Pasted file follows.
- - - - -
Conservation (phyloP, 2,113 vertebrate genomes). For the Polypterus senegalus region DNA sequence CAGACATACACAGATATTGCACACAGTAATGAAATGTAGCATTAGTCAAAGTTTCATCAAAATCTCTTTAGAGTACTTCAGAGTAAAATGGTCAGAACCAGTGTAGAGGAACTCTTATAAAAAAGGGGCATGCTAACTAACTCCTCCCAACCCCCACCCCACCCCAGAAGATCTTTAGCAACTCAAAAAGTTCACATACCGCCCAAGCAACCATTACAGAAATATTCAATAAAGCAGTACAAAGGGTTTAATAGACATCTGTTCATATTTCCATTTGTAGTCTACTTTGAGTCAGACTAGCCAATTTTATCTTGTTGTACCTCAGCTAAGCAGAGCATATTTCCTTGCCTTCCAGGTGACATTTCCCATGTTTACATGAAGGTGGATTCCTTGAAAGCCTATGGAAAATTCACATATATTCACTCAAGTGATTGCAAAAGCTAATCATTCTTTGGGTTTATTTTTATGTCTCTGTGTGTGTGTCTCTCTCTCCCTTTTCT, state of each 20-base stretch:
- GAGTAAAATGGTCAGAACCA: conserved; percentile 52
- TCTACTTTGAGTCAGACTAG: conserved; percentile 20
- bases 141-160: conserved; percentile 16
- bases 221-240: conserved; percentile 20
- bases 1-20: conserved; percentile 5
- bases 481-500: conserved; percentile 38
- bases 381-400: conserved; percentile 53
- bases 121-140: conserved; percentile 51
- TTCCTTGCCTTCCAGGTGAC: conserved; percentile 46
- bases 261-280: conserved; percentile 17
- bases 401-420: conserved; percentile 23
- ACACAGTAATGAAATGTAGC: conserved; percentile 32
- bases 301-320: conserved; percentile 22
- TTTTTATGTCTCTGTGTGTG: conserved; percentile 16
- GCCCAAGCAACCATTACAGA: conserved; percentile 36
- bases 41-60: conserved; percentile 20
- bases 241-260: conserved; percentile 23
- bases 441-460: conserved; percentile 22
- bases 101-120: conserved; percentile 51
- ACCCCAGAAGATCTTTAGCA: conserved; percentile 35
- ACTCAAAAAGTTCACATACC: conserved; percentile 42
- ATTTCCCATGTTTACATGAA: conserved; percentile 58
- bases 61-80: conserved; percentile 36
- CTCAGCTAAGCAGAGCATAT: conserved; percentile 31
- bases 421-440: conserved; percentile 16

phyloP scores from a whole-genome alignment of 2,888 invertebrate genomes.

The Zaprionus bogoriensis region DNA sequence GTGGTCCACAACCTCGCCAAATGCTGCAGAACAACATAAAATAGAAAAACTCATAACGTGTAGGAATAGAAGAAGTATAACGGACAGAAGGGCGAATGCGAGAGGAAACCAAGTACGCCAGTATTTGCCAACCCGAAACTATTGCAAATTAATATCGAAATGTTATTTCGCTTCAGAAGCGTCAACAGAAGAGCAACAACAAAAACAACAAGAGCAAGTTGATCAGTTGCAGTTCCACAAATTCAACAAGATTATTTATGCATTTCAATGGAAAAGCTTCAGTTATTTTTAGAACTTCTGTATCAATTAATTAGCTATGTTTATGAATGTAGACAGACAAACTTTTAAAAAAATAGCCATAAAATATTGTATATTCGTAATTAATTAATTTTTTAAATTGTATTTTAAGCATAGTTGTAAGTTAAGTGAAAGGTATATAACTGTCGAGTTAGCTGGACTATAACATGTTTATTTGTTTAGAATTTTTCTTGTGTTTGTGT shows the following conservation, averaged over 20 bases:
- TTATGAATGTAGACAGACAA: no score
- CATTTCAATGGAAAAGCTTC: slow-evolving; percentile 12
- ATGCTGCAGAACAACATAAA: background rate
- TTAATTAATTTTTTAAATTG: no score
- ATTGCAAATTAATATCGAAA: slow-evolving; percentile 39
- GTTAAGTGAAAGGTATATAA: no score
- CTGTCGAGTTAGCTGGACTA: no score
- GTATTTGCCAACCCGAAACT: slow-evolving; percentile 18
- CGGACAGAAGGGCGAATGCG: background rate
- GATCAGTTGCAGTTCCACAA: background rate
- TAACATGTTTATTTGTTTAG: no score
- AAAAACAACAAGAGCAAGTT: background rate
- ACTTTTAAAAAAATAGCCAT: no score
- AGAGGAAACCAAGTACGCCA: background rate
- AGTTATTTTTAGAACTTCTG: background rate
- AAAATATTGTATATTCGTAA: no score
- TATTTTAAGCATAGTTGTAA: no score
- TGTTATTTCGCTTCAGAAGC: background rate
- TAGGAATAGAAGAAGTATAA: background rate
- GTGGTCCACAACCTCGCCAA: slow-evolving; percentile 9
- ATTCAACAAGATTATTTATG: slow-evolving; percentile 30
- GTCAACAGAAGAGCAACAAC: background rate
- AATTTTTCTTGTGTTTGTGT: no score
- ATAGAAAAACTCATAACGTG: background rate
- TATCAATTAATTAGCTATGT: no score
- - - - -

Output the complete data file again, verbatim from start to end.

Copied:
Conservation (phyloP, 2,113 vertebrate genomes). For the Polypterus senegalus region DNA sequence CAGACATACACAGATATTGCACACAGTAATGAAATGTAGCATTAGTCAAAGTTTCATCAAAATCTCTTTAGAGTACTTCAGAGTAAAATGGTCAGAACCAGTGTAGAGGAACTCTTATAAAAAAGGGGCATGCTAACTAACTCCTCCCAACCCCCACCCCACCCCAGAAGATCTTTAGCAACTCAAAAAGTTCACATACCGCCCAAGCAACCATTACAGAAATATTCAATAAAGCAGTACAAAGGGTTTAATAGACATCTGTTCATATTTCCATTTGTAGTCTACTTTGAGTCAGACTAGCCAATTTTATCTTGTTGTACCTCAGCTAAGCAGAGCATATTTCCTTGCCTTCCAGGTGACATTTCCCATGTTTACATGAAGGTGGATTCCTTGAAAGCCTATGGAAAATTCACATATATTCACTCAAGTGATTGCAAAAGCTAATCATTCTTTGGGTTTATTTTTATGTCTCTGTGTGTGTGTCTCTCTCTCCCTTTTCT, state of each 20-base stretch:
- GAGTAAAATGGTCAGAACCA: conserved; percentile 52
- TCTACTTTGAGTCAGACTAG: conserved; percentile 20
- bases 141-160: conserved; percentile 16
- bases 221-240: conserved; percentile 20
- bases 1-20: conserved; percentile 5
- bases 481-500: conserved; percentile 38
- bases 381-400: conserved; percentile 53
- bases 121-140: conserved; percentile 51
- TTCCTTGCCTTCCAGGTGAC: conserved; percentile 46
- bases 261-280: conserved; percentile 17
- bases 401-420: conserved; percentile 23
- ACACAGTAATGAAATGTAGC: conserved; percentile 32
- bases 301-320: conserved; percentile 22
- TTTTTATGTCTCTGTGTGTG: conserved; percentile 16
- GCCCAAGCAACCATTACAGA: conserved; percentile 36
- bases 41-60: conserved; percentile 20
- bases 241-260: conserved; percentile 23
- bases 441-460: conserved; percentile 22
- bases 101-120: conserved; percentile 51
- ACCCCAGAAGATCTTTAGCA: conserved; percentile 35
- ACTCAAAAAGTTCACATACC: conserved; percentile 42
- ATTTCCCATGTTTACATGAA: conserved; percentile 58
- bases 61-80: conserved; percentile 36
- CTCAGCTAAGCAGAGCATAT: conserved; percentile 31
- bases 421-440: conserved; percentile 16

phyloP scores from a whole-genome alignment of 2,888 invertebrate genomes.

The Zaprionus bogoriensis region DNA sequence GTGGTCCACAACCTCGCCAAATGCTGCAGAACAACATAAAATAGAAAAACTCATAACGTGTAGGAATAGAAGAAGTATAACGGACAGAAGGGCGAATGCGAGAGGAAACCAAGTACGCCAGTATTTGCCAACCCGAAACTATTGCAAATTAATATCGAAATGTTATTTCGCTTCAGAAGCGTCAACAGAAGAGCAACAACAAAAACAACAAGAGCAAGTTGATCAGTTGCAGTTCCACAAATTCAACAAGATTATTTATGCATTTCAATGGAAAAGCTTCAGTTATTTTTAGAACTTCTGTATCAATTAATTAGCTATGTTTATGAATGTAGACAGACAAACTTTTAAAAAAATAGCCATAAAATATTGTATATTCGTAATTAATTAATTTTTTAAATTGTATTTTAAGCATAGTTGTAAGTTAAGTGAAAGGTATATAACTGTCGAGTTAGCTGGACTATAACATGTTTATTTGTTTAGAATTTTTCTTGTGTTTGTGT shows the following conservation, averaged over 20 bases:
- TTATGAATGTAGACAGACAA: no score
- CATTTCAATGGAAAAGCTTC: slow-evolving; percentile 12
- ATGCTGCAGAACAACATAAA: background rate
- TTAATTAATTTTTTAAATTG: no score
- ATTGCAAATTAATATCGAAA: slow-evolving; percentile 39
- GTTAAGTGAAAGGTATATAA: no score
- CTGTCGAGTTAGCTGGACTA: no score
- GTATTTGCCAACCCGAAACT: slow-evolving; percentile 18
- CGGACAGAAGGGCGAATGCG: background rate
- GATCAGTTGCAGTTCCACAA: background rate
- TAACATGTTTATTTGTTTAG: no score
- AAAAACAACAAGAGCAAGTT: background rate
- ACTTTTAAAAAAATAGCCAT: no score
- AGAGGAAACCAAGTACGCCA: background rate
- AGTTATTTTTAGAACTTCTG: background rate
- AAAATATTGTATATTCGTAA: no score
- TATTTTAAGCATAGTTGTAA: no score
- TGTTATTTCGCTTCAGAAGC: background rate
- TAGGAATAGAAGAAGTATAA: background rate
- GTGGTCCACAACCTCGCCAA: slow-evolving; percentile 9
- ATTCAACAAGATTATTTATG: slow-evolving; percentile 30
- GTCAACAGAAGAGCAACAAC: background rate
- AATTTTTCTTGTGTTTGTGT: no score
- ATAGAAAAACTCATAACGTG: background rate
- TATCAATTAATTAGCTATGT: no score